C. donfaustoi is the fifteenth known tortoise species to be discovered on the islands, with four of those species being extinct.[9] The classification of a new tortoise species was the first in over a century.[10]


While similar to other Galápagos tortoises, C. donfaustoi can be distinguished from them by means of shell size and shape.[1] Some Galápagos tortoises are larger than C. donfaustoi, with higher anterior opening of the shell.[1]


  1. ^ a b c d e f g h i j k Poulakakis, Nikos; Edwards, Danielle L.; Chiari, Ylenia; Garrick, Ryan C.; Russello, Michael A.; Benavides, Edgar; Watkins-Colwell, Gregory J.; Glaberman, Scott; Tapia, Washington; Gibbs, James P.; Cayot, Linda J.; Caccone, Adalgisa (21 October 2015). "Description of a new Galapagos giant tortoise species (Chelonoidis; Testudines: Testudinidae) from Cerro Fatal on Santa Cruz island". PLOS ONE. 10 (10): e0138779. doi:10.1371/journal.pone.0138779. PMC 4619298. PMID 26488886.
  2. ^ Rachel Feltman (October 22, 2015). "A new species of giant tortoise was just discovered in the Galapagos". The Washington Post. Retrieved October 23, 2015.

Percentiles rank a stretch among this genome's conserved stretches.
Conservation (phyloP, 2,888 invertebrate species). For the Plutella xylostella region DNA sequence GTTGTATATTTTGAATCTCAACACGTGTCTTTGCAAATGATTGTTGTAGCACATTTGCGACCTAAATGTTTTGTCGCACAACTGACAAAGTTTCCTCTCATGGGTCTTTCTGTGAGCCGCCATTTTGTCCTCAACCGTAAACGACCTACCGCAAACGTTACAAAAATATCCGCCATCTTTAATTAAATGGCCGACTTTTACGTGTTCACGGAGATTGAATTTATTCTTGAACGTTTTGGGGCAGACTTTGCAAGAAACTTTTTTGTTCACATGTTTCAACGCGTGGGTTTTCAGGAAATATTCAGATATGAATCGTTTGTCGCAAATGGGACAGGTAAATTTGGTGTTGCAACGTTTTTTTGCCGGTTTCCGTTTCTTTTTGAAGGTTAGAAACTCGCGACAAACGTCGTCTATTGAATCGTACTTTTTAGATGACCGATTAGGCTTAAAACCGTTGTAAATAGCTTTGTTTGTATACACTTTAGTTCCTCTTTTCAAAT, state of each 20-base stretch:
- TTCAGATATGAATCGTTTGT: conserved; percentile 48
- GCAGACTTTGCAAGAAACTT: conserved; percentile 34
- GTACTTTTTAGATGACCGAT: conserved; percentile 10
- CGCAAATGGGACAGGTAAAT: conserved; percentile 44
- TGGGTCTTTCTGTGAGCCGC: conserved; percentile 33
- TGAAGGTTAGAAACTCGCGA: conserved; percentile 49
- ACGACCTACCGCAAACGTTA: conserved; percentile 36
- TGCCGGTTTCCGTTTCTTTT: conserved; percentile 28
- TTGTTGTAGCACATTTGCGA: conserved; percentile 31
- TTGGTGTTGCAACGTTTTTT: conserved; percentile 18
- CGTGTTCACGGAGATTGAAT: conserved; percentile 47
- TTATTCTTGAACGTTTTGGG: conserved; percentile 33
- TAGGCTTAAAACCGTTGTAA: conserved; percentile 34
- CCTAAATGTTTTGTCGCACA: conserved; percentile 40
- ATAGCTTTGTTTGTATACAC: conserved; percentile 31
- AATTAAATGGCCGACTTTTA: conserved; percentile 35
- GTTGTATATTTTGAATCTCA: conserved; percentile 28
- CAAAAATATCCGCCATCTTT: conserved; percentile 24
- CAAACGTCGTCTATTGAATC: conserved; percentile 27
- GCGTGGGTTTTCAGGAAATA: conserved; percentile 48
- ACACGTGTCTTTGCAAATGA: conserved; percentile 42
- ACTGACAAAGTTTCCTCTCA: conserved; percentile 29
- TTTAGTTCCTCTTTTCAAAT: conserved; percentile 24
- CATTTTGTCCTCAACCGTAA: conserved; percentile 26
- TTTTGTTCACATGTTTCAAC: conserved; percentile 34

3. ^ Russello, Michael A.; Glaberman, Scott; Gibbs, James P.; Marquez, Cruz; Powell, Jeffrey R.; Caccone, Adalgisa (2005). "A cryptic taxon of Galapagos tortoise in conservation peril". Biological Letters. 1 (3): 287–290. doi:10.1098/rsbl.2005.0317. PMC 1617146.
  4. ^ Chiari, Ylenia; Hyseni, Chaz; Fritts, Tom H.; Glaberman, Scott; Marquez, Cruz; Gibbs, James P.; Claude, Julien; Caccone, Adalgisa (2009). "Morphometrics Parallel Genetics in a Newly Discovered and Endangered Taxon of Galápagos Tortoise". PLoS ONE. 4 (7): e6272. doi:10.1371/journal.pone.0006272. PMC 2707613. PMID 19609441.
  5. ^ a b c Caccone, A.; Gentile, G.; Gibbs, J. P.; Fritts, T. H.; Snell, H. L.; Betts, J.; Powell, J. R. (October 2002). "Phylogeography and History of Giant Galapagos Tortoises". Evolution. 56 (10): 2052–2066. doi:10.1111/j.0014-3820.2002.tb00131.x. JSTOR 3094648. PMID 12449492.
  6. ^ Ciofi, Claudio; Milinkovitch, Michel C.; Gibbs, James P.; Caccone, Adalgisa; Powell, Jeffrey R. (2002). "Microsatellite analysis of genetic divergence among populations of giant Galápagos tortoises". Molecular Ecology. 11 (11): 2265–2283. doi:10.1046/j.1365-294X.2002.01617.x. PMID 12406238.
  7. ^ Le, M.; Raxworthy, C. J.; McCord, W. P.; Mertz, L. (2006-05-05). "A molecular phylogeny of tortoises (Testudines: Testudinidae) based on mitochondrial and nuclear genes" (PDF). Molecular Phylogenetics and Evolution. 40 (2): 517–531. doi:10.1016/j.ympev.2006.03.003. PMID 16678445. Retrieved 2012-04-12.
  8. ^ Marris, E. (2015-10-21). "Genetics probe identifies new Galapagos tortoise species". Nature News. Nature Publishing Group. Retrieved 2015-10-23.
  9. ^ "New species of giant tortoise discovered in Galapagos". BBC News. BBC. Retrieved 26 October 2015.
  10. ^ Feltman, Rachel. "New species of giant tortoise discovered in Galapagos". The Sydney Morning Herald. Fairfax Media Network. Retrieved 26 October 2015.